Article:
• felix

                vto:

                Yes – 70k is pretty fucking rich.

                Most people will never get anywhere near earning that.

  5. ieuan 5

    A lot of the income on your graph will be from part time positions. A more accurate graph of the relative income of New Zealanders would be to look at house hold incomes or graph the income of those working in full time positions.

    • Marty G 5.1

      Why should only full time workers be counted, ieuan? Why do part-time workers, super-annuitants, students, and beneficiaries not exist to you? Not mention minimum wage full time workers on $26,000 a year.

      I’ll give you a graph of household income deciles next time, I can tell you now, it doesn’t make the issue disappear.

      But I’m sure you’ll find a way to ignore that too.

      • ieuan 5.1.1

        I’m not trying to make an ‘issue’ disappear but if you want to argue a particular point at least start with some clear facts.

        Yes there are a lot of low paid people in New Zealand but you have included in that group part time workers.

        For example my wife works 1 day per week as a teacher and ends up earning about $12K per year, she is actually pretty well paid for 1 day per week but according to your ‘lump everyone together approach’ she is ‘low’ paid.

        • Bill 5.1.1.1

          Her income is low…which I assume is the point when looking at PAYE?

          And the very fact that it is suggested household rather individual income is looked at is another indication of rising poverty, no?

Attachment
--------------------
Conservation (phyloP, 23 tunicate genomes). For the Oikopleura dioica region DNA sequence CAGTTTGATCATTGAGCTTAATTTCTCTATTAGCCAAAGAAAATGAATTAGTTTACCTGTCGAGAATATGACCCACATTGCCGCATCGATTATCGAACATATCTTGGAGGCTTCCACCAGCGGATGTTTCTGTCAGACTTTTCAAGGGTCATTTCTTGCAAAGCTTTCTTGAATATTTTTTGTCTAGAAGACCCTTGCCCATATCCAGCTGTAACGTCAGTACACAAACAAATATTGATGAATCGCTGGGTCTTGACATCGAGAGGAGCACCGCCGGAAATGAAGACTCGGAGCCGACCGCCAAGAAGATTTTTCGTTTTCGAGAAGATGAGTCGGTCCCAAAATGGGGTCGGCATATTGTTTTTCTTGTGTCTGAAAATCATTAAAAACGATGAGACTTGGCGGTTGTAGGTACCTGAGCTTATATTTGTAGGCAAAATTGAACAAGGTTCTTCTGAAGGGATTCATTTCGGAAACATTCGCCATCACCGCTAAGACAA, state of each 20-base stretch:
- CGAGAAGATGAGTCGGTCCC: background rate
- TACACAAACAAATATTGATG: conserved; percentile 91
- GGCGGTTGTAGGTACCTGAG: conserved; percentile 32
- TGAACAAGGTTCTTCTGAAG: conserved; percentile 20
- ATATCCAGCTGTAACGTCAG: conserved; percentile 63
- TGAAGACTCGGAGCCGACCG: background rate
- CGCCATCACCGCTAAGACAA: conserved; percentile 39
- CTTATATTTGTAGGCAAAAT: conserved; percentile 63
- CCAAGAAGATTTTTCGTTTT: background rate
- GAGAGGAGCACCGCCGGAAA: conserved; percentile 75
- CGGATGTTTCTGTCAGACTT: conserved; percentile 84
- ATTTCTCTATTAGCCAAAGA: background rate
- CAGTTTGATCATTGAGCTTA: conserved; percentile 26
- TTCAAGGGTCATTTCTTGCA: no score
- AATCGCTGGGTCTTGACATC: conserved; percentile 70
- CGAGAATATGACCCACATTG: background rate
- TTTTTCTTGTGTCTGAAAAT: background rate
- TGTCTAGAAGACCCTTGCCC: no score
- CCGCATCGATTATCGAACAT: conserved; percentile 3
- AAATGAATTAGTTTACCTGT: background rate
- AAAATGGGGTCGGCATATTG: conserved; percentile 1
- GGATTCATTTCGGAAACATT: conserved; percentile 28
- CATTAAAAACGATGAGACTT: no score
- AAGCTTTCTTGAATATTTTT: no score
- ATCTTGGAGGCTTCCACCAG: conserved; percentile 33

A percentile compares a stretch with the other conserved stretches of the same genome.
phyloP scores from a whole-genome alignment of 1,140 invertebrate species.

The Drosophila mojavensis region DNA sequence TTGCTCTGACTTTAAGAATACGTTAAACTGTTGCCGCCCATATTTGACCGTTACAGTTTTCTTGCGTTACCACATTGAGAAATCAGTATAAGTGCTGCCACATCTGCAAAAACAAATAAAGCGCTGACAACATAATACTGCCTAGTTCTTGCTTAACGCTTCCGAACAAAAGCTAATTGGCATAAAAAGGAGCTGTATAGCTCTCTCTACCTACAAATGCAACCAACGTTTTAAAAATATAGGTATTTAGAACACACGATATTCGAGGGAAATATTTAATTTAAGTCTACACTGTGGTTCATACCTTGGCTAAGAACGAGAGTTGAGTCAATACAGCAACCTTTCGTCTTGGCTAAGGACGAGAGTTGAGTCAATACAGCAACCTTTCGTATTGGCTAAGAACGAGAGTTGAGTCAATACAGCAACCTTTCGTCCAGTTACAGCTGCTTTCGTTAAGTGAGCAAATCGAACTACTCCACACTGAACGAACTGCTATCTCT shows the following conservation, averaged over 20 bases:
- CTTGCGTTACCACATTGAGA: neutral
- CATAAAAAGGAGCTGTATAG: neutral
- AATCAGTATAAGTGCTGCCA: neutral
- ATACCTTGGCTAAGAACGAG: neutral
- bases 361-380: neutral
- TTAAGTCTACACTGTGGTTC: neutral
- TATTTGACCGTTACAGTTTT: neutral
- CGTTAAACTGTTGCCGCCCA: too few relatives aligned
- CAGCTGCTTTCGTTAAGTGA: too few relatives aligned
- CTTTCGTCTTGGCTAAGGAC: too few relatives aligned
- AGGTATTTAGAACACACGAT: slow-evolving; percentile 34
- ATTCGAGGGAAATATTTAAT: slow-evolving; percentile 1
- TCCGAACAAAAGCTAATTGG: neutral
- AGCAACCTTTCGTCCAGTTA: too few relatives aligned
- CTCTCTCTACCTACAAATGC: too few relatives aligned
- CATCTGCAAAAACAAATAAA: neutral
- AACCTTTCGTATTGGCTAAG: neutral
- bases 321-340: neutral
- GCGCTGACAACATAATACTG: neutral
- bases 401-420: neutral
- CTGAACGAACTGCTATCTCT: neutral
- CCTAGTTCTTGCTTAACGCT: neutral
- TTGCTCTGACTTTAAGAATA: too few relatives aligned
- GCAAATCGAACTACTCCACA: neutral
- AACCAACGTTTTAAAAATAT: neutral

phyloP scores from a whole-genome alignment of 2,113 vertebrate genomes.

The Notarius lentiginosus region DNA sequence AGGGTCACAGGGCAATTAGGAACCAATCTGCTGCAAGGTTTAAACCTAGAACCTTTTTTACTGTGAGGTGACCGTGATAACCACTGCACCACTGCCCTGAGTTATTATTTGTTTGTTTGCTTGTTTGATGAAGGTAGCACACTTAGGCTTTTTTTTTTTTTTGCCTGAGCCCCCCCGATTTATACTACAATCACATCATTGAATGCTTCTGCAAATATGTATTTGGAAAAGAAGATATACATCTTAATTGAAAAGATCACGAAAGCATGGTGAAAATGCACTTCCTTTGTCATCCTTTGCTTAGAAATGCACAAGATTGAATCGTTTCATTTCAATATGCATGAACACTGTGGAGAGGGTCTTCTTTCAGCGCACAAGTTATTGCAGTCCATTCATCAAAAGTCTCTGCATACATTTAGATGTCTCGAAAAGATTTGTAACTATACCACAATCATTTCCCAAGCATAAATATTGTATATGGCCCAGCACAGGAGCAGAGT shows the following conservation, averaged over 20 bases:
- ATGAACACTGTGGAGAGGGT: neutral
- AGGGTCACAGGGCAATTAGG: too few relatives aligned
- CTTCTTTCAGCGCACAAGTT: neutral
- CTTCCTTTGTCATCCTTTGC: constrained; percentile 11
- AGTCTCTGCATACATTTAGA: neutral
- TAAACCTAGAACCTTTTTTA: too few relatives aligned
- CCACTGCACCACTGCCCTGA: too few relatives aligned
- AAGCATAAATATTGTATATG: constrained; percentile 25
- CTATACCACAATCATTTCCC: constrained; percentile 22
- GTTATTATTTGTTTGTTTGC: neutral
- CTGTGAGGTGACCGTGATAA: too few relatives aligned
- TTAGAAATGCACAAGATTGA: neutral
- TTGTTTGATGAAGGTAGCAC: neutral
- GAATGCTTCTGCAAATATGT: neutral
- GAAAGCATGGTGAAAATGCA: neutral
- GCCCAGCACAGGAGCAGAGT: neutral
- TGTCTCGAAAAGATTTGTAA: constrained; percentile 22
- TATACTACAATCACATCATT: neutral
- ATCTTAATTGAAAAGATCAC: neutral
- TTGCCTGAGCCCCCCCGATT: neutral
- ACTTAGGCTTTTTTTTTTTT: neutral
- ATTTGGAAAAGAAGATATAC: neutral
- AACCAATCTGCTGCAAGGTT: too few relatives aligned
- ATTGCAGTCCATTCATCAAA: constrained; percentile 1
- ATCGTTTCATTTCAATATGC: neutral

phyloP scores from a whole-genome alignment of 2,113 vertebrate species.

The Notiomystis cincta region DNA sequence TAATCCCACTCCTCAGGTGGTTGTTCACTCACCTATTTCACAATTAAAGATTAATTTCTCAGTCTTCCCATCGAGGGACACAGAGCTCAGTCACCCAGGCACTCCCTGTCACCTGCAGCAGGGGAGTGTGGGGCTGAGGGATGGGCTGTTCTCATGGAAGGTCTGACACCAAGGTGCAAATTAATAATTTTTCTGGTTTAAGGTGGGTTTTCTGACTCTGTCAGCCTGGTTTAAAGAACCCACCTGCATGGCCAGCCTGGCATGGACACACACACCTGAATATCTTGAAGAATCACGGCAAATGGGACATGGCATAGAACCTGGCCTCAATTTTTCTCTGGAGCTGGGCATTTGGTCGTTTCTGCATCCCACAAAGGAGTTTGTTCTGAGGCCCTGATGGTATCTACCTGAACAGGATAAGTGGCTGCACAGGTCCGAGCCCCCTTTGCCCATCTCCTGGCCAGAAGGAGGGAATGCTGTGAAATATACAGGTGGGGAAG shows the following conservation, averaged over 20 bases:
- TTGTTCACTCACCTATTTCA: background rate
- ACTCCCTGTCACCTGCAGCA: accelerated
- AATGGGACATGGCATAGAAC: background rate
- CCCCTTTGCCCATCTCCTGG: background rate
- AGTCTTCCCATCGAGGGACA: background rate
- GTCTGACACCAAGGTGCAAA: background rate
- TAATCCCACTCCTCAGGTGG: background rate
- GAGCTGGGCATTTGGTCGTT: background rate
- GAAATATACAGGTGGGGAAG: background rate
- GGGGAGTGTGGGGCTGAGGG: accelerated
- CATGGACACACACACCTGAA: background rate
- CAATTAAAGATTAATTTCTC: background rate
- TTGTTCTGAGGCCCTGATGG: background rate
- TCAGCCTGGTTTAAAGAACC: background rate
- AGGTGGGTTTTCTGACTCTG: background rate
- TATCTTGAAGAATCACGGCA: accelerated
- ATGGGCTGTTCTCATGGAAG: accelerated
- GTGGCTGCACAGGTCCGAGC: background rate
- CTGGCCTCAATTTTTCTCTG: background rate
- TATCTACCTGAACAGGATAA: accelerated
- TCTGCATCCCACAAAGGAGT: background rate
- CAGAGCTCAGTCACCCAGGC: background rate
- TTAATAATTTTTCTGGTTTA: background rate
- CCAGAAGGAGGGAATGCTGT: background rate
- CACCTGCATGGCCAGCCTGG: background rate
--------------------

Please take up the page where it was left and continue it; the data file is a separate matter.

• ieuan 5.1.1.1.1

            Not sure how you can say her income is ‘low’, by what measure?

            Surely any measure of income has to be related to the number of hours worked.

            Also her income becomes part of our house hold income which is overall pretty good so again I struggle to see how her income is classified as ‘low’.

    • ghostwhowalksnz 5.2

      Pert time ? Many would be . So you know this , or are you guessing
      Do you count property investors as part time

      The grasping at straws is unbelievable.

  6. Hilary 6

    Thanks for this, Marty. I think you just have to keep publishing it regularly until the media gets the message. That most people are actually in that under $20,000 range will actually shock many. Last night John Campbell was talking about the average wage of $45,000 as if it was a low wage.

    • Marty G 6.1

      and that’s the thing. To John Campbell, $45,000 isn’t much money. It’s not intentional or ill-willed, it’s just blindness

      • indiana 6.1.1

        Example 2
        Off the IRD Website:

        Sarah’s total taxable income for the year was $45,000. Here is how to work out the amount of tax due on the income:

        $0 to $14,000 at 12.5% = $1,750.00
        $14,001 to $45,000 at 21% = $6,510.00